Monday, September 14, 2020

Why I Love Scrivener - Plotting

I'm been asked multiple times about Scrivener and why it works for me, so I thought I'd put together a few posts. Hopefully, they're helpful!

Here are the previous posts:

I don't use the whole range of tools in Scrivener but I've found that MANY of the features really work for my brain. This program has saved my sanity and my stories on many occasions.

When I first started writing, I was a total Pantser (writing by the seat of my pants). I knew the genre I was writing, but that was about it when I started. As you can imagine, this created a need for a LOT of revising and editing. Over time, I decided to learn to plot.

However, most plot books didn't make a lot of sense to my brain. Enter Libbie Hawker's Take Off Your Pants book. Now I have a much better sense of story before I start. I don't feel overwhelmed by the amount of plotting I do and it doesn't suck the joy out of the actual writing for me (which happened with other styles of plotting).

Of course, everyone has to find their own way to plot or not to plot.

When using Scrivener, I always have a folder for Paths. Which is how I think of plotting thanks to Libbie. Each character has their own Path and then I have to combine their paths.



In the screenshot, you'll see the top part of a chart I've created using Libbie's book. It gives me the basics for the character's path. I do one for each character (I have 2 MCs as I write romance with dual pov). Then I need to combine these two paths into one story. And that's where the right-hand side of the screenshot comes in. It bears the fancy title of "Things that need to happen."

I don't have a step-by-step outline. Rather, I have the two paths and the chart of what happens in what order.

Because Scrivener allows that wonderful double writing-space option, I can have either of the Paths or the Combined Path on the screen at the same time as I'm drafting. This helps keep me on track and reminds me where I'm going.

No matter what style of outlining or plotting you do I think you can use Scrivener's double workspace option to your advantage.

How about you? Do you like having your outline visible as you're writing? Anyone else use Take Off Your Pants? Any tips to share?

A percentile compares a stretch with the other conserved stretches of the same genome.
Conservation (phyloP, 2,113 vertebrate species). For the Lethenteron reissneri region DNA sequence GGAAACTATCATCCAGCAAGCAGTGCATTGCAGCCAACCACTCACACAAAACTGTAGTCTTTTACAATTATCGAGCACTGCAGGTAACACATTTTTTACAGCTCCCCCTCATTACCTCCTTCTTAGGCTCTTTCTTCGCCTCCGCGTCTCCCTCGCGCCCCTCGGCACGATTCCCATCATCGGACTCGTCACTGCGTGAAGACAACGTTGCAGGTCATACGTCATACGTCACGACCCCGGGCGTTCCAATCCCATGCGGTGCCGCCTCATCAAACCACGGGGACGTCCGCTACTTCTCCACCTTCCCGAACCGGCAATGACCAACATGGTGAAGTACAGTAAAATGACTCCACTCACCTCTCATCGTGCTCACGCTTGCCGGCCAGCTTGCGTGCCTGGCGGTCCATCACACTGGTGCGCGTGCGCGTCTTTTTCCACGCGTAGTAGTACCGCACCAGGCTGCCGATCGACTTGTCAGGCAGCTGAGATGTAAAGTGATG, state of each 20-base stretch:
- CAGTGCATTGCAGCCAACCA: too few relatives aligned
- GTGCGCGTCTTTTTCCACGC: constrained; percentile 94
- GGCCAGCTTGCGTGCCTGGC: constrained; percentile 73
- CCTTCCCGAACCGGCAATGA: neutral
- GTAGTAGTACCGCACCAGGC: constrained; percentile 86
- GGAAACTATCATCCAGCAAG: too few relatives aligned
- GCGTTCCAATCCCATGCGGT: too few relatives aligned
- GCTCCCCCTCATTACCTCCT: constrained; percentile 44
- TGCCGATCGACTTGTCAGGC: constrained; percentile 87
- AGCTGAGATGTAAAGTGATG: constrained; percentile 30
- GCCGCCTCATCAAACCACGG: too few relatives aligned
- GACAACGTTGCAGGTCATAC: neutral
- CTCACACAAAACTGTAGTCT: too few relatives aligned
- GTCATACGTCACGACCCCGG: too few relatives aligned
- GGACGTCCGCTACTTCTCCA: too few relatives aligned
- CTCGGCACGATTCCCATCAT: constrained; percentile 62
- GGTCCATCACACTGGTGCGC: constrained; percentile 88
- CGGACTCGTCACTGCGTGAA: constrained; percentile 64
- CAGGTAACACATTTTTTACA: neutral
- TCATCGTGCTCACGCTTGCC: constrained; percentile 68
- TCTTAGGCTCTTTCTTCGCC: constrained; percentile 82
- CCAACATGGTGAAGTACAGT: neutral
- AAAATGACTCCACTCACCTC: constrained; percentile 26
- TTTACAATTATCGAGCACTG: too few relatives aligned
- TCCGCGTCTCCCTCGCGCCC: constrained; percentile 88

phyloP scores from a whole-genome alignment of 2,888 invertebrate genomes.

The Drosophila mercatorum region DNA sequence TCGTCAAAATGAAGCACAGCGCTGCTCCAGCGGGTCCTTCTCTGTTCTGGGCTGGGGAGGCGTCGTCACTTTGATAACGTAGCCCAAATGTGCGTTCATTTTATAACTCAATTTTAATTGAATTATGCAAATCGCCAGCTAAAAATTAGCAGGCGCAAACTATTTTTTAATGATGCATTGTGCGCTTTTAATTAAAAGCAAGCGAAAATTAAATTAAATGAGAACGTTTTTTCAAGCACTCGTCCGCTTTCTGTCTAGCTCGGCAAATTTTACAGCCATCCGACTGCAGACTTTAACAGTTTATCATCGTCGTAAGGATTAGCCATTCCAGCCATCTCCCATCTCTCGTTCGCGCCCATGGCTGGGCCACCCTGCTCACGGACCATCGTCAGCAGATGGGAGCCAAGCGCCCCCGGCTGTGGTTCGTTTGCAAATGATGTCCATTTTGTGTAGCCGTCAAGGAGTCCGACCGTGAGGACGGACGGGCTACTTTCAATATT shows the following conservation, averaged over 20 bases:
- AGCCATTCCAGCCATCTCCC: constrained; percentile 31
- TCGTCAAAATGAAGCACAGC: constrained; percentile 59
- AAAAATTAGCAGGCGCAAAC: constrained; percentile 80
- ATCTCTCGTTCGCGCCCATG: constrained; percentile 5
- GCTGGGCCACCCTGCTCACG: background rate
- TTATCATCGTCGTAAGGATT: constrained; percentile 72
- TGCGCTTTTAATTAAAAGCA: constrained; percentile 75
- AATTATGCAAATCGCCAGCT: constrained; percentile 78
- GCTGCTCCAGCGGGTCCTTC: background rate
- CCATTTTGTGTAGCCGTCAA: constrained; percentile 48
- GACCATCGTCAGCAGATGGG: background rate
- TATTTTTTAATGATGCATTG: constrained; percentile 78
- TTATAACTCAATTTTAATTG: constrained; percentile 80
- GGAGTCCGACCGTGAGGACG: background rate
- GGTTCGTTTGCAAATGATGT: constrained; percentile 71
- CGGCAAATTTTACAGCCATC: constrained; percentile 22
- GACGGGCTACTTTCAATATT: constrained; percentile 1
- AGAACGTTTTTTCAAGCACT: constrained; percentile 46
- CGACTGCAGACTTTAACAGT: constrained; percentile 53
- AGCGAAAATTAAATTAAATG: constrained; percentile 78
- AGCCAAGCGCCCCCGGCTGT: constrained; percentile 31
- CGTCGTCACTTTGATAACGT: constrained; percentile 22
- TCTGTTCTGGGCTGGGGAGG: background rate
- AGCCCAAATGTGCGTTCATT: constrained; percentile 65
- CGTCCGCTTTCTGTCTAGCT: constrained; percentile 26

12 comments:

  1. The idea of having paths for the characters does sound like it would work better than thinking of plotting for them. The double writing option on Scrivener would definitely be a big help to keep you on track.

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    1. It's a great system for my brain!
      Love that double writing pane for so many reasons!

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  2. Paths - now that's a clever way to think of a storyline.

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    1. I agree!
      I was the kid who did the outline after the essay so this helps me!

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  3. I like the idea of character paths. I don't completely outline stories so this could help me too. Thanks!

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    1. You're welcome! It makes sense to my brain with my character-driven stories :)

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  4. You just had to find a style of plotting that worked for you.

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    1. I think so, too! There are so many methods and we all need one that fits comfortably!

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  5. Very interesting about "Paths". Enjoyed the post.

    Yvonne.

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  6. I am thrilled that you found something which works (and works so very well) for you.

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    1. Thanks, Sue! I'm a MUCH faster writer now - by at least a factor of 4!!

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